DNSpionage and DNS data hijacking

Date : January 08, 2019

On 22-Jan-2019, the CISA (see our note below) has released an « Emergency Directive », which asks all the US governmental agencies (“.gov” and associated domains) to take the following actions to keep their DNS servers safe:

  • Audit DNS records integrity,
  • Change passwords for all DNS related accounts,
  • Add Multi-Factor Authentication on all DNS related accounts,
  • Monitor the digital certificates related to DNS domains through the « Certificate Transparency » initiative.

Note: The CISA (Cybersecurity and Infrastructure Security Agency) is a US governmental agency, on top of the NCICC (National Cybersecurity and Communications Integration Center), which was created on November 2018 to replace the NPPD (National Protection and Programs Directorate). The NCICC includes several other well-known organizations, such as US-CERT and ICS-CERT.

This emergency directive is a response to a set of incidents recently disclosed by several sources (see the list at the end of this article) in November 2018 and January 2019, first with the name DNSpionage (or Cold River), and later with alerts entitled such as « DNS Hijacking Campaign ».

There are two components in these attacks:

  • The DNSpionage malware is the component installed on victims’ computers. It is a rather classical RAT, but it has the capability to tunnel C&C communications into DNS traffic. The document [4], by Cisco TALOS, gives a good overview on this malware.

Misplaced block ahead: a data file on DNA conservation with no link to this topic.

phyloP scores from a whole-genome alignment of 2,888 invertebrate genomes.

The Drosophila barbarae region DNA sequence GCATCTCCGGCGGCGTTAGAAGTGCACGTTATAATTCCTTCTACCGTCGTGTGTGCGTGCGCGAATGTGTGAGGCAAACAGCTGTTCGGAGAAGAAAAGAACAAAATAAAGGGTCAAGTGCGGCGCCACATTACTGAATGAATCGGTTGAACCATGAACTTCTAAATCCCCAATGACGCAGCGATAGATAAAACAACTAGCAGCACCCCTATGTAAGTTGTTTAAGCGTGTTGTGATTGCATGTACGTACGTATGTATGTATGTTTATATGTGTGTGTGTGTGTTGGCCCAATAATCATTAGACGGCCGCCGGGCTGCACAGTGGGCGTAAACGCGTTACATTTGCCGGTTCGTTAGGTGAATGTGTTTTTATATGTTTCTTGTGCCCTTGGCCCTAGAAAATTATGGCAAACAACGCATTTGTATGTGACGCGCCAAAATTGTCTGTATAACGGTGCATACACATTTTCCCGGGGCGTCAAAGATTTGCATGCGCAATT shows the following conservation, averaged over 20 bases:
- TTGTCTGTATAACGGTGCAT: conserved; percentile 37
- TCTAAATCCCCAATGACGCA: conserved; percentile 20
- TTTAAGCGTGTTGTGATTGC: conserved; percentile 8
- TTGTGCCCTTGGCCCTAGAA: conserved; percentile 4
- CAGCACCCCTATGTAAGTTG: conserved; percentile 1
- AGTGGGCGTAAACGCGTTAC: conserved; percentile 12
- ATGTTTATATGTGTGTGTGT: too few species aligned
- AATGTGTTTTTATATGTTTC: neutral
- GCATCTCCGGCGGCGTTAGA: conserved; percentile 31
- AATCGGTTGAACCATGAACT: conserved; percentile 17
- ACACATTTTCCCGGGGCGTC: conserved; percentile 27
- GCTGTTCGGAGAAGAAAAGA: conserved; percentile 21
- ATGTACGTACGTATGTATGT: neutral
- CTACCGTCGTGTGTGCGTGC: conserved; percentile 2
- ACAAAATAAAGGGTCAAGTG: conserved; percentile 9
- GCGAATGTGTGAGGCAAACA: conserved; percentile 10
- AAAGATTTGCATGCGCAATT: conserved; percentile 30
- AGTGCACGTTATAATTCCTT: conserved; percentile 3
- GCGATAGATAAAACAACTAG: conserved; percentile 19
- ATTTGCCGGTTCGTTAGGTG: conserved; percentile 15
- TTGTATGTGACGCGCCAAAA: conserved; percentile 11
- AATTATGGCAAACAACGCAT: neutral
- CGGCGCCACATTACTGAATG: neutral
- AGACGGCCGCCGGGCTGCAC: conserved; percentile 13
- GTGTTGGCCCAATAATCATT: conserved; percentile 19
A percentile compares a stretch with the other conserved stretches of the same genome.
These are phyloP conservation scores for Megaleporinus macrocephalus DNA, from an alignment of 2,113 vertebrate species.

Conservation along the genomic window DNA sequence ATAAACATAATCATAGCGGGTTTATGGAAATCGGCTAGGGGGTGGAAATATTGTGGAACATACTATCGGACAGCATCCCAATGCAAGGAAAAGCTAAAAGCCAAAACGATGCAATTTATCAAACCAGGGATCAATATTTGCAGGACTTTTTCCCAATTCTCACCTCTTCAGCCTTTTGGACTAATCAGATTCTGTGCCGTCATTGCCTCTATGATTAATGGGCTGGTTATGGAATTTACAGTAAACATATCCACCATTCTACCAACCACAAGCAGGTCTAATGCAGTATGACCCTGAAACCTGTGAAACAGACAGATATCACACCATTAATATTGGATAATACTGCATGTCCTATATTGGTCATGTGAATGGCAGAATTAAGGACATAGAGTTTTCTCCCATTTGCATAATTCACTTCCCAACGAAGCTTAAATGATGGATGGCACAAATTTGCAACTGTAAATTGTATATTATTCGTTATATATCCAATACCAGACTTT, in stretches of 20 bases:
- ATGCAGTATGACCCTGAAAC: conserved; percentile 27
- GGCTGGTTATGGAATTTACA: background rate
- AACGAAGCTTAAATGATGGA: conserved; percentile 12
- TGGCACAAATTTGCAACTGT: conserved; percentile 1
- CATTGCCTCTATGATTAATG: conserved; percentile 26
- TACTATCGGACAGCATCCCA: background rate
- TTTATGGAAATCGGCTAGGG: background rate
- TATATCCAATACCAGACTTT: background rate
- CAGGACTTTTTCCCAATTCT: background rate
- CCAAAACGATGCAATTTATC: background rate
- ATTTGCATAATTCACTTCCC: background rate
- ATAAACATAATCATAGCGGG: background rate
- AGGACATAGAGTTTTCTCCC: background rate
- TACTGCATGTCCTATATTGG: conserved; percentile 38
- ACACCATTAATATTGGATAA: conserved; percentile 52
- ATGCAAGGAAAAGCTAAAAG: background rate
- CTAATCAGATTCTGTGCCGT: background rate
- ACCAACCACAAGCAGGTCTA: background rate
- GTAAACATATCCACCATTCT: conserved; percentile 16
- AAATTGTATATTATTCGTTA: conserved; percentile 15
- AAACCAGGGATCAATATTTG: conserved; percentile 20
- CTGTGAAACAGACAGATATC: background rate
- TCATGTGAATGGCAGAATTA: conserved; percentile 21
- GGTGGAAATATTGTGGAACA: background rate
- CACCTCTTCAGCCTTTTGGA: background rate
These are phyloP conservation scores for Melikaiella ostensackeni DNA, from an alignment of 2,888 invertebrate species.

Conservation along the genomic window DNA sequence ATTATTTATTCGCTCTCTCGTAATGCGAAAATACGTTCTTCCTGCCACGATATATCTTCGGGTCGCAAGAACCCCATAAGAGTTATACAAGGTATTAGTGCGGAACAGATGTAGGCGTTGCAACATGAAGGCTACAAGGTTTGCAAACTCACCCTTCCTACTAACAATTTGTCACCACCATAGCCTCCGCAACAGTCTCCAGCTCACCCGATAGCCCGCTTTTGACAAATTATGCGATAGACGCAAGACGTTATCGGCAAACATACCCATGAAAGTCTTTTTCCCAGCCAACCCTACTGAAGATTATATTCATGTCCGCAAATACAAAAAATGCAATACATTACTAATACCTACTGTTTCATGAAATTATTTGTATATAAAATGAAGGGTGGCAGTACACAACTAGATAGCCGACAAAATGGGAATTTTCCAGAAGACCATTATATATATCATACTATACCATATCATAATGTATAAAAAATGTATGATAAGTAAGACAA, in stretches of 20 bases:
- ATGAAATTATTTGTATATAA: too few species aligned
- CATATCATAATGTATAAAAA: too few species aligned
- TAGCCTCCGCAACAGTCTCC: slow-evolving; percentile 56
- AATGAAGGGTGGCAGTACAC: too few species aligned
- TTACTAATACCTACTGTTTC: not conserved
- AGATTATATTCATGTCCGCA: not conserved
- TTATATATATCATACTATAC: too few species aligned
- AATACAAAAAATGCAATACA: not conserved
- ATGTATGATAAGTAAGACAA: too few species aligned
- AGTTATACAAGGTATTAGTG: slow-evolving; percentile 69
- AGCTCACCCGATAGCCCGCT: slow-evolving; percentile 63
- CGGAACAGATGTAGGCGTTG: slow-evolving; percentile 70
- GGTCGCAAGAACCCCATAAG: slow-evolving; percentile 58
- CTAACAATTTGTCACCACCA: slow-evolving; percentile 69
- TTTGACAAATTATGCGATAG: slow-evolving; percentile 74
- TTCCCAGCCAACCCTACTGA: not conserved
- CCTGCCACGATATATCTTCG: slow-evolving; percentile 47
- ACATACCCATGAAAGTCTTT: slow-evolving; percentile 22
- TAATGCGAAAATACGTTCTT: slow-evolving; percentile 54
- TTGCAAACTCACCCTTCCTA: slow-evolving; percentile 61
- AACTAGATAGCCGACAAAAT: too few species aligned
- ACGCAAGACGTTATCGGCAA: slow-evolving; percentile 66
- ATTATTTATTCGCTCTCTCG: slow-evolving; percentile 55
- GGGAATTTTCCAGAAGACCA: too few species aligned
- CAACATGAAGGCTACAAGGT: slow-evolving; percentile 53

• The hijacking of network traffic, thank to DNS data corruption. This part is well described in the FireEye document [1].

This second component is the one that interests us for this article, and which led to the CISA injunction. From a technical perspective, the attack is quite simple: the attackers managed to alter DNS records for domain names like “mail.victim.com”, and this resulted in the victims being silently redirected from their corporate webmails to a web site under the control of the attacker. These DNS alterations were (probably) done:

  • Either by stealing a DNS server administrator account. This allows the attacker to change DNS Type A records.
  • Or by stealing a WhoIs domain administrator account. This allows the attacker to change Name Server (NS) records.

This kind of attack is not new. For example in 2013, the SEA (Syrian Electronic Army) attacker group used similar techniques to hijack websites such as the New York Times, Twitter and the Huffington Post (see this article). But the DNSpionage attack has been significative and very well prepared. According to Crowdstrike (see document [3]), the DNS corruption attack began at least in February 2017, and has affected 28 organizations in 12 countries. Most of these organizations were in Middle-East and Mediterranean neighborhood (Lebanon, Egypt, etc.), but Sweden and USA were also punctual targets. These attacks against US explain the CISA reaction.

Most of the analysis speculate than Iran could be behind these attacks. The CERT-IST/ATK-2019.012 - Cold River datasheet describes these attacks and the associated IOCs.

DNS servers (and the WhoIs server on top of them) are indeed critical resources. And these US alerts remind us of the importance of protecting them carefully. These good practices are of course recommended for any organization.

For more information:

Description of the DNS attacks:

[1] 02-Jan-2019 : FireEye - Global DNS Hijacking Campaign: DNS Record Manipulation at Scale

[2] 24-Jan-2019 : US-CERT – Alert AA19-024A - DNS Infrastructure Hijacking Campaign

[3] 25-Jan-2019 : CrowdStrike - Widespread DNS Hijacking Activity Targets Multiple Sectors

Description of DNSpionage RAT:

[4] 27-Nov-2018 : Cisco TALOS - DNSpionage Campaign Targets Middle East

[5] 10-Jan-2019 : CERT-OPMD – [DNSPIONAGE] – Focus on internal actions

[6] 11-Jan-2019 : LastLine - Threat Actor “Cold River”: Network Traffic Analysis and a Deep Dive on Agent Drable


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